Each year as temperatures rise across India, farmers look to the sky and pray for rain.
The all-important monsoon forecast becomes a national priority, with more than 70 percent of India's 1.25 billion citizens engaged in agriculture and relying on weather predictions to decide when they will sow their seeds and harvest their crops.
But getting the forecast right remains a challenge, thanks to the complex—and still poorly understood—ways in which South Asia's monsoon rains are influenced by everything from atmospheric and ocean temperatures to air quality and global climate trends. Even the amount of ice in Antarctica is suspected to have an impact.
And it's only getting harder to figure out, scientists say, as the monsoon becomes increasingly erratic.
A new study released Friday in the journal Science Advances helps clear up a bit of the mystery, by showing that man-made climate change is responsible for most of the change seen in ocean surface temperatures near the equator across Asia, which in turn affect regional rainfall patterns including the Indian monsoon.
By showing that link, the study indicates future ocean warming in the region, which could in turn increase the amount of rainfall during monsoons, strengthen cyclones and increase precipitation over East Asia.
"This has important implications for understanding changes in rainfall patterns for a large, and vulnerable population across Asia," said oceanographer Evan Weller, who led the research team while he was at Pohang University of Science and Technology in South Korea, before recently shifting to Monash University in Australia.
The study looks specifically at a mid-oceanic body called the Indo-Pacific Warm Pool, which holds some of the world's warmest seawaters and spans the western Pacific to the eastern Indian Ocean.
Scientists have long known that India's monsoons are partly influenced by that warm pool. And they've known that the pool has been expanding—and warming—for decades. That expansion and warming have already caused some sea rise around islands in Asia.
It wasn't entirely clear why the pool was changing, until now.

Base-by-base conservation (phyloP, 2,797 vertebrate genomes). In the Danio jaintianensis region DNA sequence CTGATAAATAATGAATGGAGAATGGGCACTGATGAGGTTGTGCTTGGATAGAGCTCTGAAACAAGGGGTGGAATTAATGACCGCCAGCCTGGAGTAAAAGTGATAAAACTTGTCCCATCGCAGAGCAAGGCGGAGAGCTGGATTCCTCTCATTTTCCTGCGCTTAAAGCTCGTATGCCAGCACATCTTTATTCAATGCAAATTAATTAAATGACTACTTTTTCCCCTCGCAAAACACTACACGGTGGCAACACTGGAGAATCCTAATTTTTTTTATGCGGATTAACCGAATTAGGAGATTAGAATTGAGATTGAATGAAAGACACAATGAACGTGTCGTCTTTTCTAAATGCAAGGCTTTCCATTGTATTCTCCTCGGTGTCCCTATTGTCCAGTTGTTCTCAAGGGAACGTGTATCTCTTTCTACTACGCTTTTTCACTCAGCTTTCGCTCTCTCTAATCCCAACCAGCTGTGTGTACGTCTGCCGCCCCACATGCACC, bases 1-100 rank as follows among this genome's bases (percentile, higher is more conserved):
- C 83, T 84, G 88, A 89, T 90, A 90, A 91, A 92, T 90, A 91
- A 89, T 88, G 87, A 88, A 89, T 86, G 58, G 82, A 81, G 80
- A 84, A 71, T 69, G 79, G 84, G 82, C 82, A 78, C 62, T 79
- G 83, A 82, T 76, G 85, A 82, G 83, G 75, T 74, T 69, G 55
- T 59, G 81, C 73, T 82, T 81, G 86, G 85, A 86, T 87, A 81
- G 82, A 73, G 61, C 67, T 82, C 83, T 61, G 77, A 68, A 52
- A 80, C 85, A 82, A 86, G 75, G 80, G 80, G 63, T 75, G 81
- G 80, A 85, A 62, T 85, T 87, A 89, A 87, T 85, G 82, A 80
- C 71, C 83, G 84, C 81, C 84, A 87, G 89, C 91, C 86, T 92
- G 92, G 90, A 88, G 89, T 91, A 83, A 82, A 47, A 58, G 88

Weller and his team compared data observations with several climate models, and deduced that rising greenhouse gases along with aerosols and other atmospheric pollutants were the dominant cause of the pool's warming and expansion over the past 60 years, though regional climate variations also had some effect.
"This wasn't entirely surprising. We've long suspected climate change to be behind the changes, but no one had yet proven it," Weller said. What they didn't expect was to find that the western portion of the pool, near India, was expanding more than the eastern part in the Pacific. "We don't really know why. We'll try to figure that out next."
But one thing is clear: If climate change trends continue, and by most indications they will, forecasters will have to consider the warm pool in their monsoon predictions. And by demonstrating how greenhouse gases are the dominant driver of changes in the warm pool, the team has added another dimension that can help improve climate models.
Asia, in general, could face significant consequences from this trend: more storm activity over East Asia, and stronger South Asian monsoons between June and September.
That sounds like good news for water-scarce India, but probably isn't. Most of that rain would likely fall before the monsoon front reaches land. Already, studies by the Indian Institute of Tropical Meteorology show a declining trend in precipitation over land.
Still, climate modeling is complex, and models still have their biases and limitations. Focusing so specifically on the warm pool may obscure the larger picture, some suggested, especially in the Pacific where there are many other factors at play.
"My only concern is that treating the western Pacific warm pool in isolation provides very limited insight," said climatologist Michael Mann, director of the Earth System Science Center at Pennsylvania State University. He was not involved in the study. "One has to view it as part of the larger tropical Pacific coupled ocean-atmosphere system and the dynamics of the El Nino/Southern Oscillation, and how they may change in a changing climate."
Anxious to improve its forecasting, India is investing at least $43 million through 2017 to buy more powerful computers and better technology that can help specialists make more accurate calculations and models of seasonal weather forecasts. Meanwhile, researchers from across the world are launching one study after another to better understand the many dynamics involved.
"It is not so easy to predict the monsoon," said meteorologist B.P. Yadav, a spokesman for the Indian Meteorological Department. "There is variability from region to region, time to time, and then the rains move in different stages across the land."
Indian meteorologists had announced this year's monsoon would be normal, only to watch the rains make landfall a week late in the southern state of Tamil Nadu and then stall repeatedly on their month-long progression north. At one point, officials urged farmers to wait to sow until they actually saw the raindrops falling from the sky.
But on Friday, when the monsoon was scheduled to hit New Delhi, the sky turned ochre and millions in the long-sweltering Indian capital delighted in the on-time relief of rain.
More information: "Human-caused Indo-Pacific warm pool expansion," Science Advances, advances.sciencemag.org/content/2/7/e1501719
Journal information: Science Advances
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